Would a superfast potato have enough (relative) time to interact with regular matter in a meaningful way?
    Wouldnt its atoms just move unhindered through the Earth? Subatomic space is mostly empty. Before meaningful forces could act, most particles would be past each other.
    Shooting a bullet at a paper sheet doesn't disintegrate the whole papersheet. It just punches holes where it hits.

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    Default Re: Venus or Mars for terraforming and colonisation?

    Of course you can always ignore well known and proven laws of physics for hypothetical scenarios. But doing any calculations with equations you know to be wrong to compare results doesn't provide any insights into anything.
    If you throw out some fundamental assumptions, you need to throw out everything and the outcome is simply fantasy.
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    Default Re: Venus or Mars for terraforming and colonisation?

    Quote Originally Posted by Peelee View Post
    considering we know a photon goes that fast and how much we don't know about photons, at the very least.
    Yeah, but one critical thing we *do* know about photons is that they don't have mass, so it's not comparable to Forum Explorer's potato.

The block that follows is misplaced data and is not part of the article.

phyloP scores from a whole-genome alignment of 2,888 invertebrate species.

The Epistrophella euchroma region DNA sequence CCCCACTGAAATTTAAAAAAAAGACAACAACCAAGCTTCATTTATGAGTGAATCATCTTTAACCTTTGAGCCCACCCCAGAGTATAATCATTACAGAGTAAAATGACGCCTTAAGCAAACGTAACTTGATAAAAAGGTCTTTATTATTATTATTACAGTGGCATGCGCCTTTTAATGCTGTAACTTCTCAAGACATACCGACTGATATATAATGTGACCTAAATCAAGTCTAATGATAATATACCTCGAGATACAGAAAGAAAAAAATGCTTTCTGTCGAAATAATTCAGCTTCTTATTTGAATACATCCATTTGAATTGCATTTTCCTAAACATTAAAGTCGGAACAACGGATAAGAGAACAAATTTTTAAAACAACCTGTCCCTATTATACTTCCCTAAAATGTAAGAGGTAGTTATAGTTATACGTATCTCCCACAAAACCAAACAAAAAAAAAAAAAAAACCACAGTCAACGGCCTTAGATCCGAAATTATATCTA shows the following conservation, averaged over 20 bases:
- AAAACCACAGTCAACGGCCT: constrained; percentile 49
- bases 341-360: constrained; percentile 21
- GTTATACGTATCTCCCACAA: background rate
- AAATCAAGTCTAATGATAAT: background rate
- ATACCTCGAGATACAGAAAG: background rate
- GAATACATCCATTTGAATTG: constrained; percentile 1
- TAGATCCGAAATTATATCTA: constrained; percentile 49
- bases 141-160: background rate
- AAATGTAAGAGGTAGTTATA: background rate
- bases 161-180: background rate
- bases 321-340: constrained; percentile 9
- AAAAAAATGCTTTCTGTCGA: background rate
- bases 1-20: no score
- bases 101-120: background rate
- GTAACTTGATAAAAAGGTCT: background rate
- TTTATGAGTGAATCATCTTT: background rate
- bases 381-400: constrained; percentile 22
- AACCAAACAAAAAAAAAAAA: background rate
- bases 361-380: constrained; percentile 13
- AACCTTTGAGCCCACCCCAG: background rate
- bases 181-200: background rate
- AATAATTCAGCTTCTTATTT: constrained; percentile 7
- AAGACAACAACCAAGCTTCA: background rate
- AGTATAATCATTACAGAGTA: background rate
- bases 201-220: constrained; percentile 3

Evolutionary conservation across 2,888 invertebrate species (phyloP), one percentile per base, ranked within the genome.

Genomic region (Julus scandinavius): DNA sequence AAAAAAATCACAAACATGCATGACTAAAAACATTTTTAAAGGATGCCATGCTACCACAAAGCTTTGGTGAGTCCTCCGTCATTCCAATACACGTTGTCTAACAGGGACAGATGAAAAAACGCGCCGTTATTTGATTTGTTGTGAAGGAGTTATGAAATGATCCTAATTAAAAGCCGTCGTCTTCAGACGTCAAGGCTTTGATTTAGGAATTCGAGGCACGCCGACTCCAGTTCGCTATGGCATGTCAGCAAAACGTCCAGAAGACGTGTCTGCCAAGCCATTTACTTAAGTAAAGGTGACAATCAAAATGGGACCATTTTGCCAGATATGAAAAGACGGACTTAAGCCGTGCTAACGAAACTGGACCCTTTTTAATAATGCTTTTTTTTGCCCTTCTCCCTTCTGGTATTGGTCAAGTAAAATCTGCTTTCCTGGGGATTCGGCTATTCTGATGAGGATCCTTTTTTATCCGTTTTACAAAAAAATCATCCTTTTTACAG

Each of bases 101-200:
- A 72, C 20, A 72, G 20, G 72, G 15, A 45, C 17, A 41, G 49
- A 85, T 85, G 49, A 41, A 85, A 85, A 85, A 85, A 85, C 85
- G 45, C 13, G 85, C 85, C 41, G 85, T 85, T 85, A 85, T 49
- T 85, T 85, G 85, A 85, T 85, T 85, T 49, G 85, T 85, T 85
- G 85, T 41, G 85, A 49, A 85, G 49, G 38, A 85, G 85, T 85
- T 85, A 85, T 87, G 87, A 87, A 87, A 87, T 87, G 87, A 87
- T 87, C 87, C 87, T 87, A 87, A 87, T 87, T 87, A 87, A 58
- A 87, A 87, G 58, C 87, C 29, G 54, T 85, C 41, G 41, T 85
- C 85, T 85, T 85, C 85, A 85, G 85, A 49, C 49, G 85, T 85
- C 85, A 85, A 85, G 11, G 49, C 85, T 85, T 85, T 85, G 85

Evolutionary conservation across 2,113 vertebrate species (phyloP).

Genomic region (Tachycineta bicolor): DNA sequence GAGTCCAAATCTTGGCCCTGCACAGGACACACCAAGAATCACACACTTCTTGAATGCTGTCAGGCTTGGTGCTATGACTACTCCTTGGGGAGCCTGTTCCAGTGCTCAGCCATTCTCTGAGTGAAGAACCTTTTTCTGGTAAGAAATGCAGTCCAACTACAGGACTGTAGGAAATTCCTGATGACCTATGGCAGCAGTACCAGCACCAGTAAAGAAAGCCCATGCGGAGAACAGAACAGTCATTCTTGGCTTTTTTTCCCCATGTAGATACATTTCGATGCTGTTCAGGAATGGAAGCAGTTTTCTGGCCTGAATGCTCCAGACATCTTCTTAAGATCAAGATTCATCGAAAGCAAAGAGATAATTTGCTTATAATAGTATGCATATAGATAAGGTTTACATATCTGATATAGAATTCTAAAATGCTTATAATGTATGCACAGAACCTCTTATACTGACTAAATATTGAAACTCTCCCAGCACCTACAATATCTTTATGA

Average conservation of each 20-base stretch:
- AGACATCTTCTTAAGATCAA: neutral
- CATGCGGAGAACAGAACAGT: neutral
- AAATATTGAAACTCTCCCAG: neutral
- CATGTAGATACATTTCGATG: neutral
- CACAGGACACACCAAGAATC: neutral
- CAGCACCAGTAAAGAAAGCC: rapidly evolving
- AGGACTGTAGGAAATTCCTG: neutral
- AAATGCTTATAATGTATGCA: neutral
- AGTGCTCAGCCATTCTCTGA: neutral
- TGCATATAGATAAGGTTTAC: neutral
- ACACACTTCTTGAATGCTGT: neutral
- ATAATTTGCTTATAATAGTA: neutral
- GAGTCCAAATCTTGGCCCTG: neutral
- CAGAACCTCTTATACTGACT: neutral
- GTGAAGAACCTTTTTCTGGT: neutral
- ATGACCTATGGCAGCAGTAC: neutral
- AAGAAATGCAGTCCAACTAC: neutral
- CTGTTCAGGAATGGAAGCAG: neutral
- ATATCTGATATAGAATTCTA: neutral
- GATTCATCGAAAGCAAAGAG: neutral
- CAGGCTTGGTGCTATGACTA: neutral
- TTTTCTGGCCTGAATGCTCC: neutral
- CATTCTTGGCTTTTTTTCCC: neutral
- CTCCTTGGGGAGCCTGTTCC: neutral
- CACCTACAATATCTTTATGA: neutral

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    Default Re: Venus or Mars for terraforming and colonisation?

    Quote Originally Posted by factotum View Post
    Yeah, but one critical thing we *do* know about photons is that they don't have mass, so it's not comparable to Forum Explorer's potato.
    A mere triviality, fixed by two simple lines: Consider a massless potato moving at the speed of light. The rest is left as an exercise for the reader.

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  13. - Top - End - #73
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    Default Re: Venus or Mars for terraforming and colonisation?

    Quote Originally Posted by factotum View Post
    If you actually did manage to get a potato to lightspeed (breaking a number of laws of physics to do so) then it would literally have infinite kinetic energy and would entirely destroy the Earth--and the rest of the universe as well, but let's not worry too much about that part. Assuming you actually mean some "arbitrarily close to lightspeed" value then you're still wrong, because you can literally keep adding kinetic energy to make the thing get closer and closer to lightspeed without any upper limit. If youure just thinking "Well, it's 1/2 m * v ^2 and we know m and v, so..." then you're forgetting mass dilation, which means the mass of the potato increases the closer to lightspeed it gets.